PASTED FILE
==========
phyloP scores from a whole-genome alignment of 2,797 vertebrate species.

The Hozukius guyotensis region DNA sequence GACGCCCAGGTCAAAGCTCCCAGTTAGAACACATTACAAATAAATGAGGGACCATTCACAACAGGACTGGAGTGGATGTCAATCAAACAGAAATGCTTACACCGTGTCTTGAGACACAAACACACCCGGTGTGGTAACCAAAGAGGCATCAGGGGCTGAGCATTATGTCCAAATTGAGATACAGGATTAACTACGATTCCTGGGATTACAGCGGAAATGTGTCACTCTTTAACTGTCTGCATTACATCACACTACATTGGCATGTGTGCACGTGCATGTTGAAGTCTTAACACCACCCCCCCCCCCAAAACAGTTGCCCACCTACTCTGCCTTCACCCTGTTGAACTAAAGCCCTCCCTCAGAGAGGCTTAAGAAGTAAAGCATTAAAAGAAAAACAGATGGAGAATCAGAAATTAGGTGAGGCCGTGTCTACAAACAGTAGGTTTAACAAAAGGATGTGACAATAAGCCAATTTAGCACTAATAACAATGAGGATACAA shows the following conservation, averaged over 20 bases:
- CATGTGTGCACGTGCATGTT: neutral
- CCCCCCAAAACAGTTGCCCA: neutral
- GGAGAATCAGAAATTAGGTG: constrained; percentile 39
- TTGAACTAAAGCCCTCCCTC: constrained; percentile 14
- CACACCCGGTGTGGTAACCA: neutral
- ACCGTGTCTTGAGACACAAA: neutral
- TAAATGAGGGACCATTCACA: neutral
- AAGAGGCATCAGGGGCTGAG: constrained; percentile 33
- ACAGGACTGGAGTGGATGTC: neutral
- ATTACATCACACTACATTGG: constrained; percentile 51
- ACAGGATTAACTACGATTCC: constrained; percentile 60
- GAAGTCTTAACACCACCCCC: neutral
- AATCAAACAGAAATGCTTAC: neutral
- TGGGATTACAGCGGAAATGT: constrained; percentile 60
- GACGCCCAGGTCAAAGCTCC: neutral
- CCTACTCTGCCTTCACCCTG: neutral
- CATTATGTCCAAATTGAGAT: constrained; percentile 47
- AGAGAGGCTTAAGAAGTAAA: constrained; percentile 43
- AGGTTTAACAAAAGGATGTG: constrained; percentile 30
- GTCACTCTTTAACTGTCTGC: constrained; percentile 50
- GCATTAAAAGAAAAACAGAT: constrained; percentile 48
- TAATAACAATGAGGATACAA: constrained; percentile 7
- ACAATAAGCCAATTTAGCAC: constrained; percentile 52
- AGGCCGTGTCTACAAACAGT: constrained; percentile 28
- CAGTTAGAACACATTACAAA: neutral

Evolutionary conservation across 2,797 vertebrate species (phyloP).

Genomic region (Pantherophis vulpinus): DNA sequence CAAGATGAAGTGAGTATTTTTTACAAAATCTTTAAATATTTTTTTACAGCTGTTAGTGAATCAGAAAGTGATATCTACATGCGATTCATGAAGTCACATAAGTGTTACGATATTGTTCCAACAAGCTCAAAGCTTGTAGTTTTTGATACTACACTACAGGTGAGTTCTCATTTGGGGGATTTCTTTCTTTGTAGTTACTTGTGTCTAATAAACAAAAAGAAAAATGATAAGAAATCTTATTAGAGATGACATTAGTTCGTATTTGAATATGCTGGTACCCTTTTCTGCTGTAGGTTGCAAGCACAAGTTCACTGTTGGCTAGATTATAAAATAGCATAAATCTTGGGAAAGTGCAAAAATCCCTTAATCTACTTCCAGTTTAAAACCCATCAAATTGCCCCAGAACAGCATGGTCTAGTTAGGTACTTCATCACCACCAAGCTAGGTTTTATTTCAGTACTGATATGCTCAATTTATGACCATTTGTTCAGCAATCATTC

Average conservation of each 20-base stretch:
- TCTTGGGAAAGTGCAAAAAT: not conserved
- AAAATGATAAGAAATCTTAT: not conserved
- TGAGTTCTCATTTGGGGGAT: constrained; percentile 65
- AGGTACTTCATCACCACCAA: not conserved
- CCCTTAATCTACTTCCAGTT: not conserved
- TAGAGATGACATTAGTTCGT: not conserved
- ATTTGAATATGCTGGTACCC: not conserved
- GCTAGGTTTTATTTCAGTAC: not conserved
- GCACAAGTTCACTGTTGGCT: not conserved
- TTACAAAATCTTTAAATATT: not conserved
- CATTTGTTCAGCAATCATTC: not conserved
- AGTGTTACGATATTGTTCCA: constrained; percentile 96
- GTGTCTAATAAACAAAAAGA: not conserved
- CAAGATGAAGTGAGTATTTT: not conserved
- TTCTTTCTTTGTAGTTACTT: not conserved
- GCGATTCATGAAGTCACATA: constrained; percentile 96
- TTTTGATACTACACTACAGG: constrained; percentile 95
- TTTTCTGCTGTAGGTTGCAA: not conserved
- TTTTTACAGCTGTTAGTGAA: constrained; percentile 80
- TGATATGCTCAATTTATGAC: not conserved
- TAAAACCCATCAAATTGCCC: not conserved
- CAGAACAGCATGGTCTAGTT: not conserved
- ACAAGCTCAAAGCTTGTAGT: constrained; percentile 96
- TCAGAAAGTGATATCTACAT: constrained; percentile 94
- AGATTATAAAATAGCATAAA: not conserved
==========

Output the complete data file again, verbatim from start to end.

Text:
phyloP scores from a whole-genome alignment of 2,797 vertebrate species.

The Hozukius guyotensis region DNA sequence GACGCCCAGGTCAAAGCTCCCAGTTAGAACACATTACAAATAAATGAGGGACCATTCACAACAGGACTGGAGTGGATGTCAATCAAACAGAAATGCTTACACCGTGTCTTGAGACACAAACACACCCGGTGTGGTAACCAAAGAGGCATCAGGGGCTGAGCATTATGTCCAAATTGAGATACAGGATTAACTACGATTCCTGGGATTACAGCGGAAATGTGTCACTCTTTAACTGTCTGCATTACATCACACTACATTGGCATGTGTGCACGTGCATGTTGAAGTCTTAACACCACCCCCCCCCCCAAAACAGTTGCCCACCTACTCTGCCTTCACCCTGTTGAACTAAAGCCCTCCCTCAGAGAGGCTTAAGAAGTAAAGCATTAAAAGAAAAACAGATGGAGAATCAGAAATTAGGTGAGGCCGTGTCTACAAACAGTAGGTTTAACAAAAGGATGTGACAATAAGCCAATTTAGCACTAATAACAATGAGGATACAA shows the following conservation, averaged over 20 bases:
- CATGTGTGCACGTGCATGTT: neutral
- CCCCCCAAAACAGTTGCCCA: neutral
- GGAGAATCAGAAATTAGGTG: constrained; percentile 39
- TTGAACTAAAGCCCTCCCTC: constrained; percentile 14
- CACACCCGGTGTGGTAACCA: neutral
- ACCGTGTCTTGAGACACAAA: neutral
- TAAATGAGGGACCATTCACA: neutral
- AAGAGGCATCAGGGGCTGAG: constrained; percentile 33
- ACAGGACTGGAGTGGATGTC: neutral
- ATTACATCACACTACATTGG: constrained; percentile 51
- ACAGGATTAACTACGATTCC: constrained; percentile 60
- GAAGTCTTAACACCACCCCC: neutral
- AATCAAACAGAAATGCTTAC: neutral
- TGGGATTACAGCGGAAATGT: constrained; percentile 60
- GACGCCCAGGTCAAAGCTCC: neutral
- CCTACTCTGCCTTCACCCTG: neutral
- CATTATGTCCAAATTGAGAT: constrained; percentile 47
- AGAGAGGCTTAAGAAGTAAA: constrained; percentile 43
- AGGTTTAACAAAAGGATGTG: constrained; percentile 30
- GTCACTCTTTAACTGTCTGC: constrained; percentile 50
- GCATTAAAAGAAAAACAGAT: constrained; percentile 48
- TAATAACAATGAGGATACAA: constrained; percentile 7
- ACAATAAGCCAATTTAGCAC: constrained; percentile 52
- AGGCCGTGTCTACAAACAGT: constrained; percentile 28
- CAGTTAGAACACATTACAAA: neutral

Evolutionary conservation across 2,797 vertebrate species (phyloP).

Genomic region (Pantherophis vulpinus): DNA sequence CAAGATGAAGTGAGTATTTTTTACAAAATCTTTAAATATTTTTTTACAGCTGTTAGTGAATCAGAAAGTGATATCTACATGCGATTCATGAAGTCACATAAGTGTTACGATATTGTTCCAACAAGCTCAAAGCTTGTAGTTTTTGATACTACACTACAGGTGAGTTCTCATTTGGGGGATTTCTTTCTTTGTAGTTACTTGTGTCTAATAAACAAAAAGAAAAATGATAAGAAATCTTATTAGAGATGACATTAGTTCGTATTTGAATATGCTGGTACCCTTTTCTGCTGTAGGTTGCAAGCACAAGTTCACTGTTGGCTAGATTATAAAATAGCATAAATCTTGGGAAAGTGCAAAAATCCCTTAATCTACTTCCAGTTTAAAACCCATCAAATTGCCCCAGAACAGCATGGTCTAGTTAGGTACTTCATCACCACCAAGCTAGGTTTTATTTCAGTACTGATATGCTCAATTTATGACCATTTGTTCAGCAATCATTC

Average conservation of each 20-base stretch:
- TCTTGGGAAAGTGCAAAAAT: not conserved
- AAAATGATAAGAAATCTTAT: not conserved
- TGAGTTCTCATTTGGGGGAT: constrained; percentile 65
- AGGTACTTCATCACCACCAA: not conserved
- CCCTTAATCTACTTCCAGTT: not conserved
- TAGAGATGACATTAGTTCGT: not conserved
- ATTTGAATATGCTGGTACCC: not conserved
- GCTAGGTTTTATTTCAGTAC: not conserved
- GCACAAGTTCACTGTTGGCT: not conserved
- TTACAAAATCTTTAAATATT: not conserved
- CATTTGTTCAGCAATCATTC: not conserved
- AGTGTTACGATATTGTTCCA: constrained; percentile 96
- GTGTCTAATAAACAAAAAGA: not conserved
- CAAGATGAAGTGAGTATTTT: not conserved
- TTCTTTCTTTGTAGTTACTT: not conserved
- GCGATTCATGAAGTCACATA: constrained; percentile 96
- TTTTGATACTACACTACAGG: constrained; percentile 95
- TTTTCTGCTGTAGGTTGCAA: not conserved
- TTTTTACAGCTGTTAGTGAA: constrained; percentile 80
- TGATATGCTCAATTTATGAC: not conserved
- TAAAACCCATCAAATTGCCC: not conserved
- CAGAACAGCATGGTCTAGTT: not conserved
- ACAAGCTCAAAGCTTGTAGT: constrained; percentile 96
- TCAGAAAGTGATATCTACAT: constrained; percentile 94
- AGATTATAAAATAGCATAAA: not conserved